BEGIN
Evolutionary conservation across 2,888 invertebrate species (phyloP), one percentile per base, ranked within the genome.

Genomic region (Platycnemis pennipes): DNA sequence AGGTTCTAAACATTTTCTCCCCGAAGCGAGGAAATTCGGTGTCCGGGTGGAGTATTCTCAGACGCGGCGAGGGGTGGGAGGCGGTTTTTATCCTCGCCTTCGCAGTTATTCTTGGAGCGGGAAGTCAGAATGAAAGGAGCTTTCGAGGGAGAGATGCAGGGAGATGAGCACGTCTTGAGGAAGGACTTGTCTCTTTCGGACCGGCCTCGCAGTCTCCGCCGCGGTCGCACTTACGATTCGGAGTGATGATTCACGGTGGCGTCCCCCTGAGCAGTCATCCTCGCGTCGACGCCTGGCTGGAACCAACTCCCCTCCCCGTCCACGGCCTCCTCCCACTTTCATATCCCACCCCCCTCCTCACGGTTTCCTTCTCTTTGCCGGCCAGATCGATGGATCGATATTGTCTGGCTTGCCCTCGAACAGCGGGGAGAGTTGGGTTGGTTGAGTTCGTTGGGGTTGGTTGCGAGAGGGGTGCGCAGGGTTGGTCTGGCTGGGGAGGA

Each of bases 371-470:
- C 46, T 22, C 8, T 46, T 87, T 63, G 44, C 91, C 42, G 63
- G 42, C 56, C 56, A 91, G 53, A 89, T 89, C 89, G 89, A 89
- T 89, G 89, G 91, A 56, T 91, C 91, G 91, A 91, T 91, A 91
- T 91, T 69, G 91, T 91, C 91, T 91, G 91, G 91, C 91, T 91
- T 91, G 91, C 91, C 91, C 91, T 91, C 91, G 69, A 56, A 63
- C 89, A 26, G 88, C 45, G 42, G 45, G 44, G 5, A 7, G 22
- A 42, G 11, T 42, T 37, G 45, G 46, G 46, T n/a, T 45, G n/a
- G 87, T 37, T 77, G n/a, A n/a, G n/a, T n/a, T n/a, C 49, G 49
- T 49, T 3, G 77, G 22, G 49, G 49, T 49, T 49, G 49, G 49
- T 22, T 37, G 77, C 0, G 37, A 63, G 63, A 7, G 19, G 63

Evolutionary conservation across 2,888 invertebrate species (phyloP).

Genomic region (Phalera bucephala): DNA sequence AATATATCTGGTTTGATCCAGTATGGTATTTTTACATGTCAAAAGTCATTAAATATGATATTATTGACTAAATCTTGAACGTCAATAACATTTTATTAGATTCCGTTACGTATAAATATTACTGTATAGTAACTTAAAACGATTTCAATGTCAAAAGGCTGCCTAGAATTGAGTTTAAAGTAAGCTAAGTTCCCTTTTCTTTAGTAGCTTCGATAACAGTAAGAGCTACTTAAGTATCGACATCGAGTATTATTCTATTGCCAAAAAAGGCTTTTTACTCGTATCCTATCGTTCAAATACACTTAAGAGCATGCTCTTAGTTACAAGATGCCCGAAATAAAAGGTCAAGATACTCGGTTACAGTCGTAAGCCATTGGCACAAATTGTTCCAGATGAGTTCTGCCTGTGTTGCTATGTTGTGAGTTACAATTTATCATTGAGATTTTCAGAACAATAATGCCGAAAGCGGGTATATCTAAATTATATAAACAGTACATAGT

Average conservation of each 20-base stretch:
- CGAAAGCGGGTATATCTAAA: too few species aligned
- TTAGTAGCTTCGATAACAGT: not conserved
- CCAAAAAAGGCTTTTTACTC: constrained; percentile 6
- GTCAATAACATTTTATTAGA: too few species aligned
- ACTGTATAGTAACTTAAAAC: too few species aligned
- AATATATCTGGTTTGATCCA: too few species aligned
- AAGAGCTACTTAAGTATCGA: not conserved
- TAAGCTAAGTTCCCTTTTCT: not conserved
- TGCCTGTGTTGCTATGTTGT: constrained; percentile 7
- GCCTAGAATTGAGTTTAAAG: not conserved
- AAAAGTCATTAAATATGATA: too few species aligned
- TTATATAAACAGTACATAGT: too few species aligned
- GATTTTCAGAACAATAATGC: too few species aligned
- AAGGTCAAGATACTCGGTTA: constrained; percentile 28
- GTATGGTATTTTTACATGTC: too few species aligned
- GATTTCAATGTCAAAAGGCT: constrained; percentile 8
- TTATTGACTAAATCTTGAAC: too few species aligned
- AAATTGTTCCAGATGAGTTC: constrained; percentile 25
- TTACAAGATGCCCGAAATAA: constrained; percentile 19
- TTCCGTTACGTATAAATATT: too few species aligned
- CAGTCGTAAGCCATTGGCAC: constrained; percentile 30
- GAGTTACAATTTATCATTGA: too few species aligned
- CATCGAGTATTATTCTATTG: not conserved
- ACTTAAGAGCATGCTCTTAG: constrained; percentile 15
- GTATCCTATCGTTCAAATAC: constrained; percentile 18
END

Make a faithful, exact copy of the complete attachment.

Evolutionary conservation across 2,888 invertebrate species (phyloP), one percentile per base, ranked within the genome.

Genomic region (Platycnemis pennipes): DNA sequence AGGTTCTAAACATTTTCTCCCCGAAGCGAGGAAATTCGGTGTCCGGGTGGAGTATTCTCAGACGCGGCGAGGGGTGGGAGGCGGTTTTTATCCTCGCCTTCGCAGTTATTCTTGGAGCGGGAAGTCAGAATGAAAGGAGCTTTCGAGGGAGAGATGCAGGGAGATGAGCACGTCTTGAGGAAGGACTTGTCTCTTTCGGACCGGCCTCGCAGTCTCCGCCGCGGTCGCACTTACGATTCGGAGTGATGATTCACGGTGGCGTCCCCCTGAGCAGTCATCCTCGCGTCGACGCCTGGCTGGAACCAACTCCCCTCCCCGTCCACGGCCTCCTCCCACTTTCATATCCCACCCCCCTCCTCACGGTTTCCTTCTCTTTGCCGGCCAGATCGATGGATCGATATTGTCTGGCTTGCCCTCGAACAGCGGGGAGAGTTGGGTTGGTTGAGTTCGTTGGGGTTGGTTGCGAGAGGGGTGCGCAGGGTTGGTCTGGCTGGGGAGGA

Each of bases 371-470:
- C 46, T 22, C 8, T 46, T 87, T 63, G 44, C 91, C 42, G 63
- G 42, C 56, C 56, A 91, G 53, A 89, T 89, C 89, G 89, A 89
- T 89, G 89, G 91, A 56, T 91, C 91, G 91, A 91, T 91, A 91
- T 91, T 69, G 91, T 91, C 91, T 91, G 91, G 91, C 91, T 91
- T 91, G 91, C 91, C 91, C 91, T 91, C 91, G 69, A 56, A 63
- C 89, A 26, G 88, C 45, G 42, G 45, G 44, G 5, A 7, G 22
- A 42, G 11, T 42, T 37, G 45, G 46, G 46, T n/a, T 45, G n/a
- G 87, T 37, T 77, G n/a, A n/a, G n/a, T n/a, T n/a, C 49, G 49
- T 49, T 3, G 77, G 22, G 49, G 49, T 49, T 49, G 49, G 49
- T 22, T 37, G 77, C 0, G 37, A 63, G 63, A 7, G 19, G 63

Evolutionary conservation across 2,888 invertebrate species (phyloP).

Genomic region (Phalera bucephala): DNA sequence AATATATCTGGTTTGATCCAGTATGGTATTTTTACATGTCAAAAGTCATTAAATATGATATTATTGACTAAATCTTGAACGTCAATAACATTTTATTAGATTCCGTTACGTATAAATATTACTGTATAGTAACTTAAAACGATTTCAATGTCAAAAGGCTGCCTAGAATTGAGTTTAAAGTAAGCTAAGTTCCCTTTTCTTTAGTAGCTTCGATAACAGTAAGAGCTACTTAAGTATCGACATCGAGTATTATTCTATTGCCAAAAAAGGCTTTTTACTCGTATCCTATCGTTCAAATACACTTAAGAGCATGCTCTTAGTTACAAGATGCCCGAAATAAAAGGTCAAGATACTCGGTTACAGTCGTAAGCCATTGGCACAAATTGTTCCAGATGAGTTCTGCCTGTGTTGCTATGTTGTGAGTTACAATTTATCATTGAGATTTTCAGAACAATAATGCCGAAAGCGGGTATATCTAAATTATATAAACAGTACATAGT

Average conservation of each 20-base stretch:
- CGAAAGCGGGTATATCTAAA: too few species aligned
- TTAGTAGCTTCGATAACAGT: not conserved
- CCAAAAAAGGCTTTTTACTC: constrained; percentile 6
- GTCAATAACATTTTATTAGA: too few species aligned
- ACTGTATAGTAACTTAAAAC: too few species aligned
- AATATATCTGGTTTGATCCA: too few species aligned
- AAGAGCTACTTAAGTATCGA: not conserved
- TAAGCTAAGTTCCCTTTTCT: not conserved
- TGCCTGTGTTGCTATGTTGT: constrained; percentile 7
- GCCTAGAATTGAGTTTAAAG: not conserved
- AAAAGTCATTAAATATGATA: too few species aligned
- TTATATAAACAGTACATAGT: too few species aligned
- GATTTTCAGAACAATAATGC: too few species aligned
- AAGGTCAAGATACTCGGTTA: constrained; percentile 28
- GTATGGTATTTTTACATGTC: too few species aligned
- GATTTCAATGTCAAAAGGCT: constrained; percentile 8
- TTATTGACTAAATCTTGAAC: too few species aligned
- AAATTGTTCCAGATGAGTTC: constrained; percentile 25
- TTACAAGATGCCCGAAATAA: constrained; percentile 19
- TTCCGTTACGTATAAATATT: too few species aligned
- CAGTCGTAAGCCATTGGCAC: constrained; percentile 30
- GAGTTACAATTTATCATTGA: too few species aligned
- CATCGAGTATTATTCTATTG: not conserved
- ACTTAAGAGCATGCTCTTAG: constrained; percentile 15
- GTATCCTATCGTTCAAATAC: constrained; percentile 18